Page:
Review Summary: Dear DJ Khaled,
You are not a hero and your albums are not good.
“In life, there’s people that people that hustle. In life, there’s people that grind. And there’s We The Best music, who make history. History is something that cannot be forgotten. I have been through every road block. I have seen and overcome the evilest hate ever that mankind has ever witnessed. They told me no, and I told them yes. I have helped so many, and some have forgotten. I have been challenged, and I always win. I have been through wars, and come out with no scars. I have been tested, and I always pass. This album contains my pain, my blessings. The stars on this album is my voice, the drums on this album is my heartbeat. People feel victory is just a win, victory is a struggle: a journey of life. Victory is accomplishment, victory is a survival. When you’re on your way to the top, they cheer for you. When you reach the top of the mountain, they want you to die. I speak through my music – I’m So Hood, We Takin’ Over, Out Here Grindin’, I Go Hard. I am the streets, you can’t stop what’s destined to win. When they say ‘Khaled’ they say ‘Warrior,’ ‘Loyal,’ ‘The Chosen One.’ It’s always the ones that’s close to you that don’t wanna see you grow. I tell them watch me now and learn. I still find a way to forgive. The more hate, the more love. Only Allah can judge me. Welcome to my victory.
- DJ Khaled speaking on Victory’s “Intro” track.
…and with this speech, DJ Khaled solidifies himself as the musical equivalent of the guy that thinks he’s saving the earth because he recycles his soda cans, and thinks he had it hard growing up because he was only middle class. Victory
is some kind of pretentious. Its self-assigned global importance and pseudo-epic meaning to impoverished, struggling peoples would make me laugh…that is, if being retarded was funny. For an album that has the obvious goal of selling as many copies as possible, DJ Khaled’s disillusionment and misconception of what this album means is seriously funny. But, instead of being the ultimate musical salvage for those who are fraught, it’s just a big musical clash of styles, and a decisive failure.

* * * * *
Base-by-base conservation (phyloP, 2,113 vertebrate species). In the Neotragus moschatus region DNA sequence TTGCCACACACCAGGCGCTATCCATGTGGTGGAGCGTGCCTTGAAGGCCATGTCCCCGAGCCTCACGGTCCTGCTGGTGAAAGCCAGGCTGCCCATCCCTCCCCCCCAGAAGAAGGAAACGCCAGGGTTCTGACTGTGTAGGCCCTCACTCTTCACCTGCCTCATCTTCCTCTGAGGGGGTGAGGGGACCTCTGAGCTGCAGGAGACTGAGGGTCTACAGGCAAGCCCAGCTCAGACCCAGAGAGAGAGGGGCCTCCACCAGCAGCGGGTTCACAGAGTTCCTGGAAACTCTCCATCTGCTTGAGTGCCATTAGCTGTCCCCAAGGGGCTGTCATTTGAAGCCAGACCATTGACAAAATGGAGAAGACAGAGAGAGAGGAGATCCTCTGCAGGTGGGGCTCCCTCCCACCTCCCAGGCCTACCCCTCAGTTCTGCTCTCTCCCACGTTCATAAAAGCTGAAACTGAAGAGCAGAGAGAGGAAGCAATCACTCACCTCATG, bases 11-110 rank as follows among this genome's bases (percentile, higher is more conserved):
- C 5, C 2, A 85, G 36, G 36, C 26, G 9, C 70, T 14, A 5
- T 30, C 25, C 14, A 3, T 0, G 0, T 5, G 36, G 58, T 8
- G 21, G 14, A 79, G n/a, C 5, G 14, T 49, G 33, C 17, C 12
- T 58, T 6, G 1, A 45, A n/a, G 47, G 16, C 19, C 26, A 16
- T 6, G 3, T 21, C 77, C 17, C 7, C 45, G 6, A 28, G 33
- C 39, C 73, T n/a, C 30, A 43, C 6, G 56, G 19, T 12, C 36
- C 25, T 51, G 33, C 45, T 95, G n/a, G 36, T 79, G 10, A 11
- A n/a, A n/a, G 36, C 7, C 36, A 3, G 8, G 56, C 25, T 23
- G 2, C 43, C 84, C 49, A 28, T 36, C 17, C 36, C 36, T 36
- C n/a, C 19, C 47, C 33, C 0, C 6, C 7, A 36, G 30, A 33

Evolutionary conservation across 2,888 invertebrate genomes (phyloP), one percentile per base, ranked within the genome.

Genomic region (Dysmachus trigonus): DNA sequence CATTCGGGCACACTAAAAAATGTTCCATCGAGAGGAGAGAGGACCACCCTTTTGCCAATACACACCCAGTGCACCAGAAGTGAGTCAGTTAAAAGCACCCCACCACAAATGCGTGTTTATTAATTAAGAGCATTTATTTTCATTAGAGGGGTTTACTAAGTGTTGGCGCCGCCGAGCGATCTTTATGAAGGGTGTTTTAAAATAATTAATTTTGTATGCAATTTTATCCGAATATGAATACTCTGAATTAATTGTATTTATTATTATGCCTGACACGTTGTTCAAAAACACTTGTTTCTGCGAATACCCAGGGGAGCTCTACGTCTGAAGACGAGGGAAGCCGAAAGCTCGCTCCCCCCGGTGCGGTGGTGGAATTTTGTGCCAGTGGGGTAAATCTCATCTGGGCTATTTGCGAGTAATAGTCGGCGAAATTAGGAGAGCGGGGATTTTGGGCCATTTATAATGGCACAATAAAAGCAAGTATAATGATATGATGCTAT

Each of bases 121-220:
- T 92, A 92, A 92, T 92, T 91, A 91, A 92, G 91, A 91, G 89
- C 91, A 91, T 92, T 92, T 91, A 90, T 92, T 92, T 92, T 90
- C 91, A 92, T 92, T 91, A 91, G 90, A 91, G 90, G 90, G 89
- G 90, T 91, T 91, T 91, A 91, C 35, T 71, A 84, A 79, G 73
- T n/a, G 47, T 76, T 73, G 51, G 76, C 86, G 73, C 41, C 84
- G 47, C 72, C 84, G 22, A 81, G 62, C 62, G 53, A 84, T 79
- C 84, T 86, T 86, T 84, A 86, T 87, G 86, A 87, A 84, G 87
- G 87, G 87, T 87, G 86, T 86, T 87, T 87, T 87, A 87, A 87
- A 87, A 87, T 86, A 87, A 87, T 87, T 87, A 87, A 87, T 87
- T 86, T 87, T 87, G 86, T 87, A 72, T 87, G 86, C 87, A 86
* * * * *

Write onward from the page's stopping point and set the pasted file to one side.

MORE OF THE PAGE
With 31 different guest artists (many of them “big names,”) hailing from eleven cities, and 3.58333 artists per track, Victory
is quite obviously a ploy at going platinum. The Miami-based DJ Khaled doesn’t even rap on this, only coordinating, promoting, and misguidedly allocating importance to the effort.
While most rappers do conflict themselves, the various statements on Victory
just enlarge the spectrum between the preposterousness of the “meaningful” and “boastful” statements. At one point, Soulja Boy Tell ‘Em claims he has 10,000 chains dangling from his neck, and that’s impressively contradictory to the ostentatious, yet serious, intro statement previously made by Khaled.
In addition to the hypocritical, obnoxiously absurdity of Victory
’s message, are the stylistic conflicts. A quick glance of the track list not only shows the mixed messages, but blatantly portrays the clash in musical styles and the wide incapability of the guests (Bun B and Nas exempt.) Pimpin’ west coast O.G.’s like Snoop Dogg don’t mix well with autotuning, ringtone-rapping club kings like T-Pain, just as snap-beat, dance rapping teenagers such as Soulja Boy shouldn’t appear on the same cut as funk-beat-killing, grown-man punchline masters akin to Bun B.
For multi-regional, unfamiliar rappers working together all on one posse cut, club beats must be employed to downplay the sheer awkwardness of the artist combinations. Other than the one decent song on the album – the title track – which employs a peaceful piano sample and gentle kicks, all the instrumentals are either synth-and-bass heavy or faux-inspirational, horn sampling tracks. Admittedly, a few of the cuts could be good, but the repetitive, formulaic attitude is simply tiring and aggravating.
Possibly the only good thing about this album is the fact that DJ Khaled’s shoutouts are kept to a minimum. However, you know an album is bad when a good Bun B simile ends badly by the same phrase being rhymed twice. Sorry DJ Khaled, but this album is insignificant and
bad. Better luck next time.